Here are some of the latest health and medical news developments, compiled by editors of HealthDay:
More Young Adults Take Cholesterol, Blood Pressure Drugs
The number of young American adults taking cholesterol and blood pressure medications is increasing rapidly, even faster than rates among seniors, says a study released Tuesday by prescription benefit manager Medco Health Solutions Inc.
Between 2001 and 2006, the use of cholesterol-lowering drugs among Medco clients ages 20 to 44 went from 2.5 percent to 4 percent, a 68 percent increase. Translated nationally, that means about 4.2 million Americans in that age group now take cholesterol-lowering drugs, the Associated Press reported.
The study also found that the use of blood pressure medicines by people in that age group went from 7 percent in 2001 to more than 8 percent in 2006, a 21 percent increase. That suggests that about 8.5 million Americans ages 20 to 44 take blood pressure drugs.
Among Americans 65 and older, the use of cholesterol drugs increased 52 percent and the use of blood pressure drugs increased by 9.5 percent over the same period, the AP reported.
Higher rates of obesity, high blood pressure and high cholesterol among young adults, along with more aggressive preventive treatment by doctors, are likely behind that age group's increased use of these drugs, according to experts.
Concurrent Sexual Partnerships Common Among U.S. Men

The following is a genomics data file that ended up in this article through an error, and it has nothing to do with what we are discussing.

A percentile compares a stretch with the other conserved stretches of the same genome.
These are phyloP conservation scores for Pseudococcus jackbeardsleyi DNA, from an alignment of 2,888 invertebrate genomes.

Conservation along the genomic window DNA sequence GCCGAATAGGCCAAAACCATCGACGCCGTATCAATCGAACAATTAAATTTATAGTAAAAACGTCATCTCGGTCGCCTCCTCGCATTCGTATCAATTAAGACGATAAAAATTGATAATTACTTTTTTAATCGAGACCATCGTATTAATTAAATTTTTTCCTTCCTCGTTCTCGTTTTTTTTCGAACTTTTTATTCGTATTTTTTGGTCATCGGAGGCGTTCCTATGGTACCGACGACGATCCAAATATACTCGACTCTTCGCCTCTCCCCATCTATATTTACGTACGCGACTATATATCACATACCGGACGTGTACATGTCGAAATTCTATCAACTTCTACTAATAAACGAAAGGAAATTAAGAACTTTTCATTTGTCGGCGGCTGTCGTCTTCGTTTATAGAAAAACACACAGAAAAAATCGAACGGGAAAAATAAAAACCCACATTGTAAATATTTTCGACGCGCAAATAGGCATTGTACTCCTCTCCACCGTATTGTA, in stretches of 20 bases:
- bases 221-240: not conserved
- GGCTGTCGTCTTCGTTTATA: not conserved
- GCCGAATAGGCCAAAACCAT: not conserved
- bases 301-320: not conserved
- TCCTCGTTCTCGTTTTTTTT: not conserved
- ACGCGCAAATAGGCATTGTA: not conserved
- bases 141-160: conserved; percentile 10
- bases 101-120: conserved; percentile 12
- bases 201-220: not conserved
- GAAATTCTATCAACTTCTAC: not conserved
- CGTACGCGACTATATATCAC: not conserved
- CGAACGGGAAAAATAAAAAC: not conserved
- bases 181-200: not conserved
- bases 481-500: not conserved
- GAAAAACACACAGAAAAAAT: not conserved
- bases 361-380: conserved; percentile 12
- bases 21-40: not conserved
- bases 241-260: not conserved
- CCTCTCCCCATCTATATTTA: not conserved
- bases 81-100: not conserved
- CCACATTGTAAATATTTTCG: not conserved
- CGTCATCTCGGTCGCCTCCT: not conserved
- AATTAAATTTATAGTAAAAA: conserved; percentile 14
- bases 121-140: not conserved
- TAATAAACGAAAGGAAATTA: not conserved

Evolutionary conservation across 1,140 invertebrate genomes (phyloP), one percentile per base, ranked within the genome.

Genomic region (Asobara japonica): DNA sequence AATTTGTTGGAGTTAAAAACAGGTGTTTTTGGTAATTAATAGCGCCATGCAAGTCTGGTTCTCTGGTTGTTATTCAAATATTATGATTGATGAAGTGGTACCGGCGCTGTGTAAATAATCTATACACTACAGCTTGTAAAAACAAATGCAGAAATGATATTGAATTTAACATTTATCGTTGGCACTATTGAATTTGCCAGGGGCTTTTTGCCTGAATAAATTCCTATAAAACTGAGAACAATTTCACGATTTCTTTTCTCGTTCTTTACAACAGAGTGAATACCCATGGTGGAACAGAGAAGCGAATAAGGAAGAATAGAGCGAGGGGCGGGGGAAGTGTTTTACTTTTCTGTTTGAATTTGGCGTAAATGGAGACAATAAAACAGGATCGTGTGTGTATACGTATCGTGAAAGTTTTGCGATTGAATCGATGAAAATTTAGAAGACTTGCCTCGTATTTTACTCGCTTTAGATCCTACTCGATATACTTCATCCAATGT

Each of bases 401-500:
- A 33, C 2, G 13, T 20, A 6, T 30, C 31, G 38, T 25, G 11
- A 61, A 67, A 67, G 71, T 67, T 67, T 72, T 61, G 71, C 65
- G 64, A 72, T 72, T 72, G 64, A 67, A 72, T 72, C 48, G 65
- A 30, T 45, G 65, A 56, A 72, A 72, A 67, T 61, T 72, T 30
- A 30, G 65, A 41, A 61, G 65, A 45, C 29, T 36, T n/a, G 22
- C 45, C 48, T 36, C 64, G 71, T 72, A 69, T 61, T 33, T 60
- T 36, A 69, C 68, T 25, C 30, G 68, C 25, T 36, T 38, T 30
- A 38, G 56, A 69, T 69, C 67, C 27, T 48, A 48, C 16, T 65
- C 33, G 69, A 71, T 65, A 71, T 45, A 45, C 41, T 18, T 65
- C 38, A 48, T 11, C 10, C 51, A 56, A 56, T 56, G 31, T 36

Over a one-year period, about 11 percent of 4,928 men included in a study had concurrent sexual relationships, say University of North Carolina at Chapel Hill researchers. They said this type of behavior may be an important contributing factor to the spread of HIV, the virus that causes AIDS.
Rates of concurrent sexual partnerships were higher among black and Hispanic men than in other groups, according to the study. The study also found that men with concurrent partners were more likely: to be unmarried; to have been in jail in the past year; to have had sex while intoxicated by drugs or alcohol; to have had sex with other men; and to have female sex partners who also have concurrent sexual partners.
"All of these findings are cause for concern, because each by itself increases the risk of HIV transmission," lead author Dr. Adaora Adimora, an associate professor in the schools of medicine and public health, said in a prepared statement. "By connecting more people to each other and to people with these risky behaviors, concurrent partnerships may be an important factor in the spread of HIV infection in the United States and in continuing the epidemic transmission of HIV among blacks and Hispanics."
The study is published in the December issue of the American Journal of Public Health.
U.S. Nursing Home Monthly Rates Increased 3 Percent in 2007
In 2007, the cost of private and semi-private nursing home rooms in the United States increased an average of three percent, says a survey released Tuesday by the MetLife Mature Market Institute.